roasted: spiced lamb rack, potato, radicchio, various herbs

We don’t really celebrate Christmas, except culturally, which always means there’s a place for a special meal and a special wine. This was only the night before the night before Christmas, and so while it was a special meal and a special wine, the occasion was probably more that of the Sunday thing. We also don’t really celebrate Sundays, except as the Germans do, meaning as a day not like the other days of the week, and one which should include a good meal.

The problem with this routine, and this account is, first, the fact that I cook almost every night, second, that it’s largely chance that determines what the meal will be (what might be available at the farmers market on a particular day), and, third, that I can’t actually know in advance when a dinner is going to turn out well, or especially well.

This past Sunday really was unlike other days, and the meal was special, because I managed to put an excellent small rack of lamb on the table, and because I somehow managed to cook it perfectly. Although it was produced by local farmers in the Hudson Valley, I didn’t buy it at the Union Square Greenmarket, but from Eataly Flatiron, 2 blocks east of us. They have an excellent meat department, with most its stock locally sourced (may I describe their guys as neighborhood butchers?).

I still feel a little guilty, because I want to patronize the farmers in the Greenmarket as much as I can. But on that day I hadn’t planned ahead at all, and didn’t have anything in the apartment that I wanted to present for dinner. For a day or 2 I had been thinking about some good chicken, especially since I had some special vegetables that would show well with chicken, and that’s how I found myself at Eataly in the middle of the afternoon. Their broilers however were too large, the breast parts that I saw were unfortunately boned and skinless, and we had enjoyed their excellent Cascun Farms thighs only recently. Now I was stumped.

Then looked inside the meat counter itself and there I saw a single, very beautifully-frenched quite small rack of lamb peeking out from behind a store tag showing both an impressive description of origin and an impressive price. The lamb, it turned out, when I asked the butcher to check, weighed a little more than I had hoped it would, but it was now too late to blink. I bought it and I’m delighted to say that it turned out to be probably both the tenderest and most delicious lamb I’d ever had, whether at home or elsewhere.

I guess sometimes you do get what you pay for.

  • a one-pound Kinderhook Farm frenched rack of lamb (Dorper breed) purchased from Eataly Flatiron that afternoon, brought to room temperature, then, when the oven had been set to 475º, seasoned generously with sea salt and freshly-ground black pepper while one tablespoon of olive oil was heated inside a small heavy, oval enameled cast iron pan until it was hot but not smoking, the lamb placed inside to brown, for about one minute per side, the arced, bone side down first, followed by all the other surfaces in turn, removed and most of the fat poured out, all sides of the rack except for the ends then rolled inside a shallow bowl which held a mixture of less than 2 tablespoons of whole yellow mustard seeds and 2 full teaspoons of Sicilian fennel seeds (both toasted together earlier inside a large quite vintage seasoned cast iron skillet over medium heat until they had become fragrant and, in order to cool slightly, had been immediately transferred to the bowl in which the lamb was to be rolled, the meat now returned to the pan in which it had been seared, arced side down, transferred to the oven (now lowered to 375º), roasted until a thermometer inserted into the center of the lamb registered 135º, or medium-rare (roughly 15-20 minutes), at which time the pan was removed from the oven and allowed to stand on top of the range for at least 10 minutes, when each of the 2 sections were cut into 2 chops, which were arranged on the plates, drizzled with a little Whole Foods Market lemon juice and some Whole Foods house Portuguese olive oil, and garnished with micro chervil from Two Guys from Woodbridge [the excellent and pretty simple recipe I used began with Martha Stewart]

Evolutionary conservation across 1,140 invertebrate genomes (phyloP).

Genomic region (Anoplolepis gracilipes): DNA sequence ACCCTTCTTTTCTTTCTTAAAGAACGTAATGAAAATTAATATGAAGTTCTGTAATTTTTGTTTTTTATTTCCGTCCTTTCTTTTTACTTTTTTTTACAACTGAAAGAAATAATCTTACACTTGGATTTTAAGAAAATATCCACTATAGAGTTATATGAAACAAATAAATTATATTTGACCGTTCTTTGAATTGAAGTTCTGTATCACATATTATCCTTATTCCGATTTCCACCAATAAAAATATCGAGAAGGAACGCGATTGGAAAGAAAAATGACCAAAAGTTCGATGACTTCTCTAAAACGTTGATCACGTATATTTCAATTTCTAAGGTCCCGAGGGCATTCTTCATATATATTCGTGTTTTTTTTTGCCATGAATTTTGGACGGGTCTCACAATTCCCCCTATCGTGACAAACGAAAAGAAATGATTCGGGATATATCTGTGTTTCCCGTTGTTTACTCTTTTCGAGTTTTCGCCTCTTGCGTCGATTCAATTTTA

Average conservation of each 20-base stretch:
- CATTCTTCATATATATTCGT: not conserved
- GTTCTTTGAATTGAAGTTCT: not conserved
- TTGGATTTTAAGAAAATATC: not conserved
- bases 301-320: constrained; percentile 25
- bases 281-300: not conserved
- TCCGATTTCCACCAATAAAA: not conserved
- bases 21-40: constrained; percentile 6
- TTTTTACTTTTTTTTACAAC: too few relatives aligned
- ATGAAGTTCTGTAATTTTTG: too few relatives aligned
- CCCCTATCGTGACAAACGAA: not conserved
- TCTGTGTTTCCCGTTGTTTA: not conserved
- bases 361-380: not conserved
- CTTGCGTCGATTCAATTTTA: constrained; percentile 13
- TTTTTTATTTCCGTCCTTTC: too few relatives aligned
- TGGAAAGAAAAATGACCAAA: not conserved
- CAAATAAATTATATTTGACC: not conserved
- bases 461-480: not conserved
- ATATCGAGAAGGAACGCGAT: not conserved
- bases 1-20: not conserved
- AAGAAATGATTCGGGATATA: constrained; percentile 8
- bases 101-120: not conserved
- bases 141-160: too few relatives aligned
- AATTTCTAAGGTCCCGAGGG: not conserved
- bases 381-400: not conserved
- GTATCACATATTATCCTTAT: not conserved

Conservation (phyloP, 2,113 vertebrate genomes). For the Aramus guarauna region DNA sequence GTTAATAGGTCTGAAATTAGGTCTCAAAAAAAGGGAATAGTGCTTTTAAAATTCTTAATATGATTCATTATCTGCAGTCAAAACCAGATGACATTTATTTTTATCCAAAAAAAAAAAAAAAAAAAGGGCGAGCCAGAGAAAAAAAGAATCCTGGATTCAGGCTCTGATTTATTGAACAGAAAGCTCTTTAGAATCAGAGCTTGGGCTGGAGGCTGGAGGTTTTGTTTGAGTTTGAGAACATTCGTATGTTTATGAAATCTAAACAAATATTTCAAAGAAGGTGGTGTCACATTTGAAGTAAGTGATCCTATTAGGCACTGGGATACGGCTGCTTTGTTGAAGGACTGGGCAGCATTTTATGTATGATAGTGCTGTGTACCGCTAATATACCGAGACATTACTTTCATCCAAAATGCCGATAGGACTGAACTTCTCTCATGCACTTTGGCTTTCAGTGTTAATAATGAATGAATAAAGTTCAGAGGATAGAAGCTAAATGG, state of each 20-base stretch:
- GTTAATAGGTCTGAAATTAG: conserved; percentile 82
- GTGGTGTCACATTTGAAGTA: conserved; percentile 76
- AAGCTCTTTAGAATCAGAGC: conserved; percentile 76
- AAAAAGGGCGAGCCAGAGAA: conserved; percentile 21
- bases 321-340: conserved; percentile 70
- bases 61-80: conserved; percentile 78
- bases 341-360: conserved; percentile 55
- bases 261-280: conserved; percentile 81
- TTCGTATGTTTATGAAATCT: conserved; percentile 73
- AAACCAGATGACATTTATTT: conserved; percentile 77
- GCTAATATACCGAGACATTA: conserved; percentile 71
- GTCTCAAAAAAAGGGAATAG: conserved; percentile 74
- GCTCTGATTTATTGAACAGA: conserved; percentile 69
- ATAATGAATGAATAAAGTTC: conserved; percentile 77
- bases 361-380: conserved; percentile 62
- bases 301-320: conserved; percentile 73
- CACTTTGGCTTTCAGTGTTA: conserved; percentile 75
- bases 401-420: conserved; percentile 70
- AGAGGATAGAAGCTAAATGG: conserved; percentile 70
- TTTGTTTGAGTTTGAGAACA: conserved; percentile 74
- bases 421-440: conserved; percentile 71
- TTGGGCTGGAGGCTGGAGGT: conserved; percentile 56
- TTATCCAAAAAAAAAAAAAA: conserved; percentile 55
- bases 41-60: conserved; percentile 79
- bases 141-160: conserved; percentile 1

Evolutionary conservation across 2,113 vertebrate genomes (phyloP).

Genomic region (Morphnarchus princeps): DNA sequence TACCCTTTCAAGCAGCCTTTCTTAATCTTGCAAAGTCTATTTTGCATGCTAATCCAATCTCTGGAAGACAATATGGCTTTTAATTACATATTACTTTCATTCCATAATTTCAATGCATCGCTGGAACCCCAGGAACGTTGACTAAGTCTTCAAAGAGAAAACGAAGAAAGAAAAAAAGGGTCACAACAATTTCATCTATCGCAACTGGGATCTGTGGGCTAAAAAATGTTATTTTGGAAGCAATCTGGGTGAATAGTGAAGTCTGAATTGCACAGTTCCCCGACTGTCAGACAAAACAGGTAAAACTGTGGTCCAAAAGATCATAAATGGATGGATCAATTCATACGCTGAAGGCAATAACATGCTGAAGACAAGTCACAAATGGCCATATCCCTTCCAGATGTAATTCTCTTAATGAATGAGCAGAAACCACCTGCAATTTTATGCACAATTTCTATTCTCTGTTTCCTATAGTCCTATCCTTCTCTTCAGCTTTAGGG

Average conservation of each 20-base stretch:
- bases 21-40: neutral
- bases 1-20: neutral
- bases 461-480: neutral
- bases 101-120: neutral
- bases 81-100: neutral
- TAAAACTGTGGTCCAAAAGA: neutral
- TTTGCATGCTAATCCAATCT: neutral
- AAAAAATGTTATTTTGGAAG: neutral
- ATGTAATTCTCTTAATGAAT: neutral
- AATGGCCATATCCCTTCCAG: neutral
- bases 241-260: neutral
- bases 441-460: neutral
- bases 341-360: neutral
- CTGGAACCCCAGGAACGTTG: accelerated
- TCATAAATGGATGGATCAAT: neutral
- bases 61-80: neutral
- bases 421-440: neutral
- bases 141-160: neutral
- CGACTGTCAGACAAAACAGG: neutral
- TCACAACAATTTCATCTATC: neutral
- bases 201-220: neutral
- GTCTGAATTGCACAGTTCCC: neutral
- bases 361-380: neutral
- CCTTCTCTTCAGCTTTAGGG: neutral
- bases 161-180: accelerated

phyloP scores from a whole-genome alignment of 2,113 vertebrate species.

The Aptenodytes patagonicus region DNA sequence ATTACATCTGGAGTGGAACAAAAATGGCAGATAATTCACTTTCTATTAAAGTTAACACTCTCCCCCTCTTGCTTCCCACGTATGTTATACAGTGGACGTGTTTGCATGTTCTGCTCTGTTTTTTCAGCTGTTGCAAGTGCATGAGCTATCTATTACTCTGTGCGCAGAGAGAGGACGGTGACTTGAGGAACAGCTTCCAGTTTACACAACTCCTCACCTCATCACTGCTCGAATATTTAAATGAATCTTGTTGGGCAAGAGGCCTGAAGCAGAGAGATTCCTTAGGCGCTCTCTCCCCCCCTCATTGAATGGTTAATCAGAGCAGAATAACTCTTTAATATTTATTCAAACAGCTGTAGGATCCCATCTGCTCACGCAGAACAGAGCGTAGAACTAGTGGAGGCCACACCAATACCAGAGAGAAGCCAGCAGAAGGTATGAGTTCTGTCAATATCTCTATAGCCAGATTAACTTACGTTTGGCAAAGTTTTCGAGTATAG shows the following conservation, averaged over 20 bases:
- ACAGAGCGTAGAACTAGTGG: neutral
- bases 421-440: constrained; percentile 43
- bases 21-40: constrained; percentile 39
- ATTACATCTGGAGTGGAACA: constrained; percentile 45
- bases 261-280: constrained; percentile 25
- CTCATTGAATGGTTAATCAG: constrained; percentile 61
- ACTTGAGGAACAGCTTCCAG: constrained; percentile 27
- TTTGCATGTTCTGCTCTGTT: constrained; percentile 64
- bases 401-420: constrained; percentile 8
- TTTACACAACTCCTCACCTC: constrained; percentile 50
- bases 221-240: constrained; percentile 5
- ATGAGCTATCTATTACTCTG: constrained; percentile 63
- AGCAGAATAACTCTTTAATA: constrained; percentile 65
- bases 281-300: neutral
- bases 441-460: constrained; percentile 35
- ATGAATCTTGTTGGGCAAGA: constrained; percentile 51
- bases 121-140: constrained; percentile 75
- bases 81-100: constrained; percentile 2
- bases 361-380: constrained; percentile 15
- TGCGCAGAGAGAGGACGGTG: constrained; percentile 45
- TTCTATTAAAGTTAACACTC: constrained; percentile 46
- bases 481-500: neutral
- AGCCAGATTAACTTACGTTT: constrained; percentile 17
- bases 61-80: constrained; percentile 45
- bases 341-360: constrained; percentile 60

• a 10-ounce mix of round baby Yukon gold potatoes from Race Farm and oblong la ratte potatoes from Norwich Meadows Farm, scrubbed, skins left on, halved, tossed with a little olive oil, sea salt, freshly-ground black pepper, rosemary leaves from Phillips Farm, and a bit of dried habanada pepper, arranged, cut side down, on a medium well-seasoned Pampered Chef unglazed ceramic pan, roasted at temperatures averaging 400º for about 25-30 minutes

  • halved sections of 2 ‘heads’ (almost the very last in their tub) of what Chris and Jessi of Campo Rosso Farm have dubbed, ‘Rosa di Campo Rosso’, their own cross-breed[?] radicchio (it seems somewhat related to tardivo), tied with butcher’s string, tossed with a little olive oil, sea salt, and freshly-ground black pepper and arranged, with branches of thyme from Willow Wisp Farm on the top, inside a small unglazed seasoned Pampered Chef unglazed ceramic oven pan, roasted at 400º for about 12-15 minutes, turning once, finished with a very small splash of balsamic vinegar [note: the radicchio can be served either hot or warm, so it’s an excellent low-stress accompaniment for many different meats or fish]
  • the wine was a French (Pomerol) red, Château Moncets, Lalande de Pomerol 2012, (merlot, cabernet franc, cabernet sauvignon) from Astor Wines
  • the music was Rossini’s 1817 opera, ‘La Cenerentola’, with Riccardo Chailly conducting
    the Bologna Teatro Comunale Orchestra and the Bologna Teatro Comunale Chorus, with Cecilia Bartoli as Cinderella